Higher fracture risk for older women
Elderly women are more than twice as likely to suffer bone fractures than men of the same age, the latest government statistics show.
About 2,400 out of every 100,000 women over 65 were admitted to hospital with bone fractures in 2009, against 1,000 out of every 100,000 men in the same age group.
Hospital Authority and Department of Health figures show that about 30,000 Hongkongers suffered fractures in 2009. Nearly 70 per cent were due to falls and 17 per cent from traffic accidents. Some 14.2 per cent were sports injuries.
The figures were published in the latest issue of the Centre for Health Protection's Non-communicable Disease Watch.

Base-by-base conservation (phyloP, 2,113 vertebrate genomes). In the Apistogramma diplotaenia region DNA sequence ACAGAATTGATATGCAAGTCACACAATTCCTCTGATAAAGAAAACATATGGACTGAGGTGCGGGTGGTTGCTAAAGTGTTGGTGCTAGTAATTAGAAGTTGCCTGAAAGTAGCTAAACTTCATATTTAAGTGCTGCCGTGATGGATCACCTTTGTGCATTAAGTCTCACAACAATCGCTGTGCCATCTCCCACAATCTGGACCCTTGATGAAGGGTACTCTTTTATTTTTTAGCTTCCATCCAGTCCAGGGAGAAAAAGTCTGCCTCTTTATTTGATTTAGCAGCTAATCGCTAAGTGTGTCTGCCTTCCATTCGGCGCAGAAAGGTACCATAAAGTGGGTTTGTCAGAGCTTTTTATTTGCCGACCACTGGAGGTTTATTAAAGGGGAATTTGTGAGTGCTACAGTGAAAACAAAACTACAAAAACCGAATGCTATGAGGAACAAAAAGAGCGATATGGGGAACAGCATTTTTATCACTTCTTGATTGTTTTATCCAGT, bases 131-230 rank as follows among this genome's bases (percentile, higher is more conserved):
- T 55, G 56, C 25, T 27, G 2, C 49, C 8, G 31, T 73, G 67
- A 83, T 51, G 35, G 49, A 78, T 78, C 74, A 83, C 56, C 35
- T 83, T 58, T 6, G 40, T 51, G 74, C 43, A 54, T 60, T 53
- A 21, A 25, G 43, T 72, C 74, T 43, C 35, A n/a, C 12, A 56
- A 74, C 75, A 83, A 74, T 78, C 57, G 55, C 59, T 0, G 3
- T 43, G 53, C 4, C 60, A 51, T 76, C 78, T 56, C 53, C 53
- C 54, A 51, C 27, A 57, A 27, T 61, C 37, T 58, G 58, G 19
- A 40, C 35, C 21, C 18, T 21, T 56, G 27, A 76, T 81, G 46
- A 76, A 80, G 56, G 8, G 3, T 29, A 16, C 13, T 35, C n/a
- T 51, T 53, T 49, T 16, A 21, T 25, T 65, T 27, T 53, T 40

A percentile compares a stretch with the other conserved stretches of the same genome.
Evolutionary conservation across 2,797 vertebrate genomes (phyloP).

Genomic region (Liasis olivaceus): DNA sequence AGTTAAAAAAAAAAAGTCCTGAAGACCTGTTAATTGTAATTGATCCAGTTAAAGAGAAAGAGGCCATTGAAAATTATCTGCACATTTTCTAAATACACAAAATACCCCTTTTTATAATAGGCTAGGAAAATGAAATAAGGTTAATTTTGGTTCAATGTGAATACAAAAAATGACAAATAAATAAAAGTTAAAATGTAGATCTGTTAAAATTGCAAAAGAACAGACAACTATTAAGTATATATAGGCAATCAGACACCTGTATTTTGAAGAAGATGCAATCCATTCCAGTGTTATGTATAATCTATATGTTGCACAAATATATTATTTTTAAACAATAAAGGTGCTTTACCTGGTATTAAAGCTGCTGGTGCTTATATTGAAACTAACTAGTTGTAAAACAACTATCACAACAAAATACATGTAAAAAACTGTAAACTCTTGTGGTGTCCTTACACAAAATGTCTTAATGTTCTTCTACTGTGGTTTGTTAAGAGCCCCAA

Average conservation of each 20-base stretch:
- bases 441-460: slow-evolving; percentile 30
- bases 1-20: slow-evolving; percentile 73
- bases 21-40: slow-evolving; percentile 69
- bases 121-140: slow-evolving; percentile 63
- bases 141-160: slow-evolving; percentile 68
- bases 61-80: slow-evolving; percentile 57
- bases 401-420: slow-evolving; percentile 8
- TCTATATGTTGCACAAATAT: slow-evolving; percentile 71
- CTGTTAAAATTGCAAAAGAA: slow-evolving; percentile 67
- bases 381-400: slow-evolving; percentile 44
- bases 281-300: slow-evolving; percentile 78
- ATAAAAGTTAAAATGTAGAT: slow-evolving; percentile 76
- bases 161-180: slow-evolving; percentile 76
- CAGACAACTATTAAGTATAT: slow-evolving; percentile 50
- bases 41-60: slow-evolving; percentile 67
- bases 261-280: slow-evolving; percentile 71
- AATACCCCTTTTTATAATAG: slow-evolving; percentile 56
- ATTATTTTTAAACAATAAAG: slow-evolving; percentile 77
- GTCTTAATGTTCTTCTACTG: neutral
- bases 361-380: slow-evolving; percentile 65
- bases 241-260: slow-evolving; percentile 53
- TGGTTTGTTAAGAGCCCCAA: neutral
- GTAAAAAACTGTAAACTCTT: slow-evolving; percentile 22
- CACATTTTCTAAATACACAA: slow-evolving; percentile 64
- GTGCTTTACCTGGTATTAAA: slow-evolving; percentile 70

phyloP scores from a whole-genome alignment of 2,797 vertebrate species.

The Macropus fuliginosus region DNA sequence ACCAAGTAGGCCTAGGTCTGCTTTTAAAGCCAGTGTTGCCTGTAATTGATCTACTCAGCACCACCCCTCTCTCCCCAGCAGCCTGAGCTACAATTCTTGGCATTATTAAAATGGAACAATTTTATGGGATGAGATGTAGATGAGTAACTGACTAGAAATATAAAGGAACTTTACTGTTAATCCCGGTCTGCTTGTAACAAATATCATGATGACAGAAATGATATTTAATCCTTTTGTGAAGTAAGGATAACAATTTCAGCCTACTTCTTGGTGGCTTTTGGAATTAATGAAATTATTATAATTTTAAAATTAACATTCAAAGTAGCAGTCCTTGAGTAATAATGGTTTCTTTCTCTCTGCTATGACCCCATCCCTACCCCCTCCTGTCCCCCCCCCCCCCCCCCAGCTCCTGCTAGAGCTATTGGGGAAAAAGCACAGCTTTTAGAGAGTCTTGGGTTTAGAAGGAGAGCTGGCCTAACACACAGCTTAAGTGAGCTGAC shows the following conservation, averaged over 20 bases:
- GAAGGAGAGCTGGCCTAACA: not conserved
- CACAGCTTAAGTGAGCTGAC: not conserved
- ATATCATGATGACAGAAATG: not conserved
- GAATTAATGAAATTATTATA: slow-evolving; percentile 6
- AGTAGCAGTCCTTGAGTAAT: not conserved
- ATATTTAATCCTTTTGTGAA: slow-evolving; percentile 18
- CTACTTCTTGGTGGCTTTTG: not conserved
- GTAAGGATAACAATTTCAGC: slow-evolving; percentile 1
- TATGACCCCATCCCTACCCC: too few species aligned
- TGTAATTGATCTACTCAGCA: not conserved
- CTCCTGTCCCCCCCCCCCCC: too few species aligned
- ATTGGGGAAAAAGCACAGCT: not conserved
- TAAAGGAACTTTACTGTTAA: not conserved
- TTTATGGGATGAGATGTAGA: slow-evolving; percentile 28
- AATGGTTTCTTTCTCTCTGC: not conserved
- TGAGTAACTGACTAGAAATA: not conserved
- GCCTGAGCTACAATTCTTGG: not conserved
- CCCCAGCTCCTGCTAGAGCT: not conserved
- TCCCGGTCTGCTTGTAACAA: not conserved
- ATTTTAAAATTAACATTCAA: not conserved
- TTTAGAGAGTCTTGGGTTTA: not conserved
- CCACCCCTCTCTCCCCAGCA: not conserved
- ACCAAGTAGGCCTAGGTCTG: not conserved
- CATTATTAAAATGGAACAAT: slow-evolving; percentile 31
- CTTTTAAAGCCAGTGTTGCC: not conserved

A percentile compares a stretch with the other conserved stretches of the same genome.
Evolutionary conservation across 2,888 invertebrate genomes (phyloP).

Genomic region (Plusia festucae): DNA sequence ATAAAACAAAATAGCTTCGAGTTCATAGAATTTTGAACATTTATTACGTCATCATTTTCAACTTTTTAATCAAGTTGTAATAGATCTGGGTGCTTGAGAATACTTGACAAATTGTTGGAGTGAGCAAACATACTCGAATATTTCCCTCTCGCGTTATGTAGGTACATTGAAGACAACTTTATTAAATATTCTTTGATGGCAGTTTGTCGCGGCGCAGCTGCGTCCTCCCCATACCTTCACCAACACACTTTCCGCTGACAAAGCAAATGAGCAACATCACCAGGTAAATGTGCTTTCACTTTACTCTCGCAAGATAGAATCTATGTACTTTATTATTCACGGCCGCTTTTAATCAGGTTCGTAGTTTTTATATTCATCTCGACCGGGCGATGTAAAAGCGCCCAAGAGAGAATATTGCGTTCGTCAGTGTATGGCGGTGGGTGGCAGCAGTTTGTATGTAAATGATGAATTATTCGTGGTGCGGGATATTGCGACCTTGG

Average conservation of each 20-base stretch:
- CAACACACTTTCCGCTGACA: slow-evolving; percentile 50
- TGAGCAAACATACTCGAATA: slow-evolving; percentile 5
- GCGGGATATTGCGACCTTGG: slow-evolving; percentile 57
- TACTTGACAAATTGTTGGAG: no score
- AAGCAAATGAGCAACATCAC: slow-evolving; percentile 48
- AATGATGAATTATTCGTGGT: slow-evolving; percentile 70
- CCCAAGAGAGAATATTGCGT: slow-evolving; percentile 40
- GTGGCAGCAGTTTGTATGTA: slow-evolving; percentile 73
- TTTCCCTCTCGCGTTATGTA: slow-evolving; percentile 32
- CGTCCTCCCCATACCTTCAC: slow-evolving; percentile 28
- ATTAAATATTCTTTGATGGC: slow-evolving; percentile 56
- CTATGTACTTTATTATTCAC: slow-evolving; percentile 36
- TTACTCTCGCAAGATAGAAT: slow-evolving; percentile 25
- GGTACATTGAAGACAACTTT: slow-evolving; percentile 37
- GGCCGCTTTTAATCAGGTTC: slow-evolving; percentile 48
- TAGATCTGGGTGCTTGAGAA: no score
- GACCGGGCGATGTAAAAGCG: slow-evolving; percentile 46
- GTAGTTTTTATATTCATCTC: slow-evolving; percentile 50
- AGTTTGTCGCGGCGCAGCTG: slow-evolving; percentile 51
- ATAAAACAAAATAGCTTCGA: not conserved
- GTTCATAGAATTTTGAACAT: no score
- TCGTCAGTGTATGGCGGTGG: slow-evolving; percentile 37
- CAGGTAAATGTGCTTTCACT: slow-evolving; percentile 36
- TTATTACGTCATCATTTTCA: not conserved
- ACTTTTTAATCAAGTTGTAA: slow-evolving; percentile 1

Although older women are more likely to suffer bone fractures than men, the situation is reversed among those in their 20s and 30s. This could be because men are more likely to play sports, doctors said.
But the newsletter noted that the figures might not reflect the full picture, as some fracture patients sought help from Chinese herbalists and did not go to hospital.
A balanced diet was important to avoid fractures, doctors said.
Bones start weakening when a person reaches their 40s. Calcium and vitamin D are vital for strong bones.
To improve calcium intake, people should drink milk and eat tofu or fish that have edible bones. Vitamin D can be obtained from salmon, sardine, tuna or egg yolk and can be boosted by sunlight.
Proportion of fractures that are caused by falls
- Bones start to weaken when you reach your 40s